So to build innovative spaces we need to create environments that allow people to meet frequently to exchange ideas (coffee house) so that their ideas can fuse together and become stronger than their parts. As Steven says, ‘chance favours the connected mind‘.

Storytelling + Lovemark = Success?

Each day feels like the same. You wake up, get a shower, put your suit, close the door, grab a coffee, walk few minutes to take the tube, wait, change, wait, walk few blocks and finally open the door of your office. The story could stop here but you also go for fast food for lunch, probably check your Facebook account 2 or 3 times on your mobile, talk with your colleagues, buy some useless things on your way back home, open the door of your flat and finally sit down to watch some TV before going to bed.

Now is where the real story starts…

Which shower gel have you used? designer are you wearing? coffee have you drank? fast food have you eaten to? mobile phone are you using? TV show are you watching? If among your answers, there is Apple, Starbucks, McDonalds or Oprah, then according to Kevin Roberts (CEO of Saatchi & Saatchi) you are being exposed to some of the most powerful lovemarks present on the market. The main difference between “brands” and “lovemarks” is that you buy a brand but you love and adhere to a lovemark. That’s what lovemarks are all about, make you part of something, feel good and escape the reality for an instant or more. Read more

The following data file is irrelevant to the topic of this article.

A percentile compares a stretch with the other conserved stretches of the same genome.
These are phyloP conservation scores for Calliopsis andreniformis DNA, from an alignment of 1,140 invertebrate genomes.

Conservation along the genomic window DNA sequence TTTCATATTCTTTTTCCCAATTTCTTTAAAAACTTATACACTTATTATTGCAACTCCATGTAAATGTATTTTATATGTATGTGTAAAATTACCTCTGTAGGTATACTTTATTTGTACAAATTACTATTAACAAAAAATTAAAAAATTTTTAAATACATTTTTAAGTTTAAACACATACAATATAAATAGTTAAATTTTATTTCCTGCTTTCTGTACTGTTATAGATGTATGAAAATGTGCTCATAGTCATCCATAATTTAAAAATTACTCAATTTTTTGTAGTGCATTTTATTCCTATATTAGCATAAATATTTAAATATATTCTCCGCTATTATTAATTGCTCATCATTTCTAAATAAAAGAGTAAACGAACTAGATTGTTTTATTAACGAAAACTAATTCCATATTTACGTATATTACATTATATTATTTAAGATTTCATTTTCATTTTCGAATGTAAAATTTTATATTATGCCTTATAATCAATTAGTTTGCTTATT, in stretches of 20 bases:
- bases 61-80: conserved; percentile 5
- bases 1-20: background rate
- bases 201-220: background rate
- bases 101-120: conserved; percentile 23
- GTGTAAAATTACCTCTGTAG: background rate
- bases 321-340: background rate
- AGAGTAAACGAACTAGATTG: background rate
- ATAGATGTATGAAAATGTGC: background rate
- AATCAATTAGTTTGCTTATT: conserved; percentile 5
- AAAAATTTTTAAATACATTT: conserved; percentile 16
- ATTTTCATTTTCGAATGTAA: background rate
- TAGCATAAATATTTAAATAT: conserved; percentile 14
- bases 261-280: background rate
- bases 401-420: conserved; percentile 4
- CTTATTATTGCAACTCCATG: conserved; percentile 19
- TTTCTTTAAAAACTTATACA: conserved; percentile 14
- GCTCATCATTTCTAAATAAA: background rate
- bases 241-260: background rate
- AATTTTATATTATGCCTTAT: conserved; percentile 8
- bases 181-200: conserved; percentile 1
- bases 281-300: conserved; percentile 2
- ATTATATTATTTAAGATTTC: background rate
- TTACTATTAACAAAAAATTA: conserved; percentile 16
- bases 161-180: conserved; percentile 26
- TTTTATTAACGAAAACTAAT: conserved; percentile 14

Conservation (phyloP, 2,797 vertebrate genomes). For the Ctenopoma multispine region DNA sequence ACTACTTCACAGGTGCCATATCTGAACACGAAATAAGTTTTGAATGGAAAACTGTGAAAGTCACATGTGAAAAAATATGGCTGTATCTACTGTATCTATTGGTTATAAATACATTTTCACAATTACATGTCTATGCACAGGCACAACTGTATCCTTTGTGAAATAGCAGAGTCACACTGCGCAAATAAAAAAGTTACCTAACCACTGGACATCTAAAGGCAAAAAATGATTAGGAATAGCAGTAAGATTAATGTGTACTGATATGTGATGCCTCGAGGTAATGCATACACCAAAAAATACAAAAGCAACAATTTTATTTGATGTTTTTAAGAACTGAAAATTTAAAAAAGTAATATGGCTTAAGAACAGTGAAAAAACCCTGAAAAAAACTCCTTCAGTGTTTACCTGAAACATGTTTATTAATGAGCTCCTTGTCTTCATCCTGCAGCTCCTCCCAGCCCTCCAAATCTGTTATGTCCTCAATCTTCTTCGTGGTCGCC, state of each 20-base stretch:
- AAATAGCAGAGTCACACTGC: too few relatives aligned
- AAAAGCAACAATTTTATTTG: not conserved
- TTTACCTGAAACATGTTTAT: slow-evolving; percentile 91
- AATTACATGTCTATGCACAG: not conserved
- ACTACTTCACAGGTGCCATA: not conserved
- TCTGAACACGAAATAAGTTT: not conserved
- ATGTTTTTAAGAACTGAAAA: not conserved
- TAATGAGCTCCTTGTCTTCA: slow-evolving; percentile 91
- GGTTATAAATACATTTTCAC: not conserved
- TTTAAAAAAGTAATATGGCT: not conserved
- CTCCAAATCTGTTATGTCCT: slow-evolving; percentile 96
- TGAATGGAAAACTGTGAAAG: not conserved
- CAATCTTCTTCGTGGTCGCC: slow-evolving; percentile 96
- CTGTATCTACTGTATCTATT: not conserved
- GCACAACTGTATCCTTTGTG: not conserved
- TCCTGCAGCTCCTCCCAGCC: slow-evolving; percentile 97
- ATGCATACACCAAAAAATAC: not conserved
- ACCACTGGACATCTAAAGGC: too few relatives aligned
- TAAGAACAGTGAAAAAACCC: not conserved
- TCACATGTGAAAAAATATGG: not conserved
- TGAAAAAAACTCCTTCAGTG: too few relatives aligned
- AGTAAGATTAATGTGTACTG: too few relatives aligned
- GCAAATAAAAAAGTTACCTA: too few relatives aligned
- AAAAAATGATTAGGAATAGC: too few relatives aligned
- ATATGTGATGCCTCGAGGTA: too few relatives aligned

New Language Discovered in India, Race is On to Preserve It

A group of American linguists just announced the discovery of a new language in a remote region of India. The language, called Koro, was discovered during a 2008 expedition to Arunachal Pradesh, according to the Independent.

The interesting thing about the discovery of Koro is that it was “hiding in plain sight.” Koro speakers are part of the Aka culture, and live in villages where most of their neighbors speak Aka. While the two languages are in fact very different, Koro and Aka speakers consider themselves one people, and treat Koro as if it were a dialect of Aka, instead of a “distant sister,” as the linguists described it.